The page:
Decriminalising dagga in SA is not necessarily where the money is, says agriculture body

Business Insider SA
Cannabis dagga

  • The Agricultural Business Chamber, which represents big farming companies and their funders, wants "concerted effort into research" on dagga in South Africa.
  • But it is not worried about decriminalising recreational cannabis use in SA, because that may not be where the money is.
  • Instead the body is eyeing the export potential of China and some US states, and wants policymakers to be thinking seriously about that too.

South Africa needs "concerted effort into research" on dagga, the Agricultural Business Chamber (Agbiz) said this week – but not necessarily around decriminalising recreational use of cannabis.

Instead the body, which represents some of the biggest farming companies in South Africa and those who fund them, wants South Africa to explore the possible benefits of "controlled, international trade in cannabis," it said in a briefing note this week.

The body is not arguing that South Africa should adopt any particular policy on dagga, it made clear, just more research to help policymakers evaluate the benefits – "and possible unintended consequences" – of growing cannabis.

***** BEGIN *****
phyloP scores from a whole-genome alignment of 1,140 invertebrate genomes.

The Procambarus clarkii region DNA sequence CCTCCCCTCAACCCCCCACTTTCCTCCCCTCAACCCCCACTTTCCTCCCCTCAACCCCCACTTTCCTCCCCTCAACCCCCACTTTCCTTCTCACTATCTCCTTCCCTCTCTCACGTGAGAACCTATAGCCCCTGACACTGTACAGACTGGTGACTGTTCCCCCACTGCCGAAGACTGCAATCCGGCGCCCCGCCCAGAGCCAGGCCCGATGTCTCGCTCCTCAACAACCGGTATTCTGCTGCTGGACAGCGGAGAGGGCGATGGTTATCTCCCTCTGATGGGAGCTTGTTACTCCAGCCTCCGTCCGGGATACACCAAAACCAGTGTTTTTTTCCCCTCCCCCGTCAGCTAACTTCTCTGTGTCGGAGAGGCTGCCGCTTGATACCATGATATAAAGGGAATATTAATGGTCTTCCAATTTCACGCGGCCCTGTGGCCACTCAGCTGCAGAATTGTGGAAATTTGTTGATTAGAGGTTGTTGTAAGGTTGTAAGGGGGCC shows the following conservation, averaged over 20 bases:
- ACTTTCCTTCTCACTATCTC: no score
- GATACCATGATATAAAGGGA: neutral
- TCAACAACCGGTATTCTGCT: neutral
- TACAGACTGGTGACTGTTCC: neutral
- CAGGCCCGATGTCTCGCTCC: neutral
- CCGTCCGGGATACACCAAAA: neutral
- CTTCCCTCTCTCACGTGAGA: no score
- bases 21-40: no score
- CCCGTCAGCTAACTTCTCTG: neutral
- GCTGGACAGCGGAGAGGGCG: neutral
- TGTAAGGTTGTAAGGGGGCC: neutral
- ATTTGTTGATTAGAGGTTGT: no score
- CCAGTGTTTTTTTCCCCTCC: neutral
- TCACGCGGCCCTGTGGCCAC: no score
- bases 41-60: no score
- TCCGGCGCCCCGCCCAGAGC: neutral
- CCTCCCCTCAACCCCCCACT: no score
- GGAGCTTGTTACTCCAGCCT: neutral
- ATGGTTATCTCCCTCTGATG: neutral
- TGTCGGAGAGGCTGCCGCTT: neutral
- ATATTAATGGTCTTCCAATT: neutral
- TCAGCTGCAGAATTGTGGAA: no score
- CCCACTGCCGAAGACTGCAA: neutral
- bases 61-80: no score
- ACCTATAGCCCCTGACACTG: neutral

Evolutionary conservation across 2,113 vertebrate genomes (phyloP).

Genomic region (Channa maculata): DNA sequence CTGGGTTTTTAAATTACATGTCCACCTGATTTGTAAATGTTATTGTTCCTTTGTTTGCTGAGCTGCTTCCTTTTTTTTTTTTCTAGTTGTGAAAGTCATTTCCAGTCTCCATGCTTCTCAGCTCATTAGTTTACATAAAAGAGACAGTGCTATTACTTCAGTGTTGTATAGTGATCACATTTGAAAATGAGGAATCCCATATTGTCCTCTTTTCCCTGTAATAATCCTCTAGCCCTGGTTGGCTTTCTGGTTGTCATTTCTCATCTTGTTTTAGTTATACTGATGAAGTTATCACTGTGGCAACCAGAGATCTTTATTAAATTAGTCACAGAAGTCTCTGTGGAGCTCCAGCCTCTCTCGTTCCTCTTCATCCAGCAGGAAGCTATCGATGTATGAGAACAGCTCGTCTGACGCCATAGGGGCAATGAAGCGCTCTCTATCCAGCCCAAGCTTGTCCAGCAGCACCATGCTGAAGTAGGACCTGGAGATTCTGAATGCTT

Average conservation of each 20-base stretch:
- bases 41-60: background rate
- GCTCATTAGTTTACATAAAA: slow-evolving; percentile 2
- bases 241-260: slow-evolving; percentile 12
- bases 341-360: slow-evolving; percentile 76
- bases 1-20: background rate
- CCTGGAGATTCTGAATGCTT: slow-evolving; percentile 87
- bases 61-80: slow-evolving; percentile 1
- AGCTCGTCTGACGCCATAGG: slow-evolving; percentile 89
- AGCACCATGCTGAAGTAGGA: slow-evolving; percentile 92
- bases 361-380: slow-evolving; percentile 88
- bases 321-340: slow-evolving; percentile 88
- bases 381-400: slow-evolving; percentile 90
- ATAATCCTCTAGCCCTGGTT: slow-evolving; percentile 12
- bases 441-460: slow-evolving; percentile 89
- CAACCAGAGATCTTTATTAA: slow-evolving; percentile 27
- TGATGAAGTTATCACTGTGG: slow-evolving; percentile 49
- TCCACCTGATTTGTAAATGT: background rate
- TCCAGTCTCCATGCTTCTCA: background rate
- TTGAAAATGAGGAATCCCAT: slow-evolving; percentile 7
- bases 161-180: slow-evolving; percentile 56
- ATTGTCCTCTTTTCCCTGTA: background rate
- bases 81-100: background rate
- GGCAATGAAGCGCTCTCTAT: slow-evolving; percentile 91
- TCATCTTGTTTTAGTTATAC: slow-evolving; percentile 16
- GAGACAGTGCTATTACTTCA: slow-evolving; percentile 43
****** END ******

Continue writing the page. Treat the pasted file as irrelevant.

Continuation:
See also: The South African dagga industry could be worth R27 billion within four years – but export-quality cannabis may be a problem

The ideal provinces in which to grow marijuana are the Eastern Cape, KwaZulu-Natal, and Limpopo, Agbiz economist Wandile Sihlobo pointed out in the note. These provinces also happen to feature between 1.6 million and 1.8 million hectares of currently under-utilised land.

Sihlobo identified Canada and China, and some states with the USA, as potential export markets for South African dagga.

South Africa already trades agricultural commodities with those countries, and adding cannabis to the mix would amount to adding extra value to that trade.

Exploring exports and medicinal dagga use in the South African market should be the focus, Agbiz said, while private South African use "might not be where the commercial value lies".

See also: 8 South African dagga-inspired products we never knew existed - including bath bombs, ice cream and beer

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